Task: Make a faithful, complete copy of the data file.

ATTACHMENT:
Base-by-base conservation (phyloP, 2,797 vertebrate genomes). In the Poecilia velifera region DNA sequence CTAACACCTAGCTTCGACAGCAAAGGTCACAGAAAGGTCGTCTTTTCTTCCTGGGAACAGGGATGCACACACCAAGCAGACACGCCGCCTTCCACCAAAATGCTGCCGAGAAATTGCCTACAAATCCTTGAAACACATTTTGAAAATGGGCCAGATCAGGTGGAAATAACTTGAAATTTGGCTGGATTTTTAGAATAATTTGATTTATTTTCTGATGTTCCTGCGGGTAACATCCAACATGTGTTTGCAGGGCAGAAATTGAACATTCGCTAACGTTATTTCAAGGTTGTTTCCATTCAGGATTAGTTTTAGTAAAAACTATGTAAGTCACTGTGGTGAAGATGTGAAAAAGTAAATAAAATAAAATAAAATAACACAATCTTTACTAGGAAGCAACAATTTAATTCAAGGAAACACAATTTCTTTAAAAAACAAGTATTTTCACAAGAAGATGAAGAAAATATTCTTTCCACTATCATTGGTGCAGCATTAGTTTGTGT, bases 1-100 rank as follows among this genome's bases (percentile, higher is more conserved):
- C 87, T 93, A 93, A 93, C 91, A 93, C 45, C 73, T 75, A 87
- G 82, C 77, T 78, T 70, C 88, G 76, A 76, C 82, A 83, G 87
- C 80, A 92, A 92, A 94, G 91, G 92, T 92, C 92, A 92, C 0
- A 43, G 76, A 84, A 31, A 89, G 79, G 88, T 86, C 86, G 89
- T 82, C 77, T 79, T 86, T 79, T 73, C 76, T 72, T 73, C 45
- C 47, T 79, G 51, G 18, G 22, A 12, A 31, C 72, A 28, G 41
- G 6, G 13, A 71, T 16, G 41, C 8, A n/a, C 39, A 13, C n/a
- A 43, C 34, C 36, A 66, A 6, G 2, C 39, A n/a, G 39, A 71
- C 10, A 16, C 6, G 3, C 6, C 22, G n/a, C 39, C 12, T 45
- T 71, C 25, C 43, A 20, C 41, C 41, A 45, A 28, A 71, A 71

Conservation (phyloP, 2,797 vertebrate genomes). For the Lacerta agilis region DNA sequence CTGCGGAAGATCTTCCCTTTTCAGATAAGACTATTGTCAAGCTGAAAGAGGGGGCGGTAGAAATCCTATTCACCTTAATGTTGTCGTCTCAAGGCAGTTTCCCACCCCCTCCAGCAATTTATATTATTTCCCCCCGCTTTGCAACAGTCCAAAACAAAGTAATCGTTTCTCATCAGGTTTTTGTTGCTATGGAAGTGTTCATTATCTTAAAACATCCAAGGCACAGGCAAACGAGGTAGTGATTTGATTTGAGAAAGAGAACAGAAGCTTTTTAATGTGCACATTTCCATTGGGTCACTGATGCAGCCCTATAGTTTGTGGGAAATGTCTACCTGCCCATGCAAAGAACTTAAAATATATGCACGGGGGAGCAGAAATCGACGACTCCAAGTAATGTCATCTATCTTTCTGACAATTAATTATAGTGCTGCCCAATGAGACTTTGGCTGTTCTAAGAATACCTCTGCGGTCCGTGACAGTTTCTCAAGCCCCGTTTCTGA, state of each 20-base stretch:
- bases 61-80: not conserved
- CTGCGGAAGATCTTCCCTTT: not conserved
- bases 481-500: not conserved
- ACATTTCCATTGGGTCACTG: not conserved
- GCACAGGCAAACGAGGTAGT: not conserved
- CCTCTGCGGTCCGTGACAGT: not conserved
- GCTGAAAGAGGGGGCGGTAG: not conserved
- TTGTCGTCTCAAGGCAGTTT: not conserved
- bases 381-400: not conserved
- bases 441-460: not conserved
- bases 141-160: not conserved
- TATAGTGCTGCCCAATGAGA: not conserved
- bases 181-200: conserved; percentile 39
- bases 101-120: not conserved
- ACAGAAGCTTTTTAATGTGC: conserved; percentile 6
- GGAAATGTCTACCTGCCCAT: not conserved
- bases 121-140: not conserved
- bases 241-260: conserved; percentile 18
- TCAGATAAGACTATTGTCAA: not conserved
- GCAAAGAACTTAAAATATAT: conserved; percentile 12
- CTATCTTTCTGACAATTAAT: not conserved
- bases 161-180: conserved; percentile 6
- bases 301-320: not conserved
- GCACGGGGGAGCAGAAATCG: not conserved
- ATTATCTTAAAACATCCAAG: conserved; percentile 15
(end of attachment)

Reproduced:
Base-by-base conservation (phyloP, 2,797 vertebrate genomes). In the Poecilia velifera region DNA sequence CTAACACCTAGCTTCGACAGCAAAGGTCACAGAAAGGTCGTCTTTTCTTCCTGGGAACAGGGATGCACACACCAAGCAGACACGCCGCCTTCCACCAAAATGCTGCCGAGAAATTGCCTACAAATCCTTGAAACACATTTTGAAAATGGGCCAGATCAGGTGGAAATAACTTGAAATTTGGCTGGATTTTTAGAATAATTTGATTTATTTTCTGATGTTCCTGCGGGTAACATCCAACATGTGTTTGCAGGGCAGAAATTGAACATTCGCTAACGTTATTTCAAGGTTGTTTCCATTCAGGATTAGTTTTAGTAAAAACTATGTAAGTCACTGTGGTGAAGATGTGAAAAAGTAAATAAAATAAAATAAAATAACACAATCTTTACTAGGAAGCAACAATTTAATTCAAGGAAACACAATTTCTTTAAAAAACAAGTATTTTCACAAGAAGATGAAGAAAATATTCTTTCCACTATCATTGGTGCAGCATTAGTTTGTGT, bases 1-100 rank as follows among this genome's bases (percentile, higher is more conserved):
- C 87, T 93, A 93, A 93, C 91, A 93, C 45, C 73, T 75, A 87
- G 82, C 77, T 78, T 70, C 88, G 76, A 76, C 82, A 83, G 87
- C 80, A 92, A 92, A 94, G 91, G 92, T 92, C 92, A 92, C 0
- A 43, G 76, A 84, A 31, A 89, G 79, G 88, T 86, C 86, G 89
- T 82, C 77, T 79, T 86, T 79, T 73, C 76, T 72, T 73, C 45
- C 47, T 79, G 51, G 18, G 22, A 12, A 31, C 72, A 28, G 41
- G 6, G 13, A 71, T 16, G 41, C 8, A n/a, C 39, A 13, C n/a
- A 43, C 34, C 36, A 66, A 6, G 2, C 39, A n/a, G 39, A 71
- C 10, A 16, C 6, G 3, C 6, C 22, G n/a, C 39, C 12, T 45
- T 71, C 25, C 43, A 20, C 41, C 41, A 45, A 28, A 71, A 71

Conservation (phyloP, 2,797 vertebrate genomes). For the Lacerta agilis region DNA sequence CTGCGGAAGATCTTCCCTTTTCAGATAAGACTATTGTCAAGCTGAAAGAGGGGGCGGTAGAAATCCTATTCACCTTAATGTTGTCGTCTCAAGGCAGTTTCCCACCCCCTCCAGCAATTTATATTATTTCCCCCCGCTTTGCAACAGTCCAAAACAAAGTAATCGTTTCTCATCAGGTTTTTGTTGCTATGGAAGTGTTCATTATCTTAAAACATCCAAGGCACAGGCAAACGAGGTAGTGATTTGATTTGAGAAAGAGAACAGAAGCTTTTTAATGTGCACATTTCCATTGGGTCACTGATGCAGCCCTATAGTTTGTGGGAAATGTCTACCTGCCCATGCAAAGAACTTAAAATATATGCACGGGGGAGCAGAAATCGACGACTCCAAGTAATGTCATCTATCTTTCTGACAATTAATTATAGTGCTGCCCAATGAGACTTTGGCTGTTCTAAGAATACCTCTGCGGTCCGTGACAGTTTCTCAAGCCCCGTTTCTGA, state of each 20-base stretch:
- bases 61-80: not conserved
- CTGCGGAAGATCTTCCCTTT: not conserved
- bases 481-500: not conserved
- ACATTTCCATTGGGTCACTG: not conserved
- GCACAGGCAAACGAGGTAGT: not conserved
- CCTCTGCGGTCCGTGACAGT: not conserved
- GCTGAAAGAGGGGGCGGTAG: not conserved
- TTGTCGTCTCAAGGCAGTTT: not conserved
- bases 381-400: not conserved
- bases 441-460: not conserved
- bases 141-160: not conserved
- TATAGTGCTGCCCAATGAGA: not conserved
- bases 181-200: conserved; percentile 39
- bases 101-120: not conserved
- ACAGAAGCTTTTTAATGTGC: conserved; percentile 6
- GGAAATGTCTACCTGCCCAT: not conserved
- bases 121-140: not conserved
- bases 241-260: conserved; percentile 18
- TCAGATAAGACTATTGTCAA: not conserved
- GCAAAGAACTTAAAATATAT: conserved; percentile 12
- CTATCTTTCTGACAATTAAT: not conserved
- bases 161-180: conserved; percentile 6
- bases 301-320: not conserved
- GCACGGGGGAGCAGAAATCG: not conserved
- ATTATCTTAAAACATCCAAG: conserved; percentile 15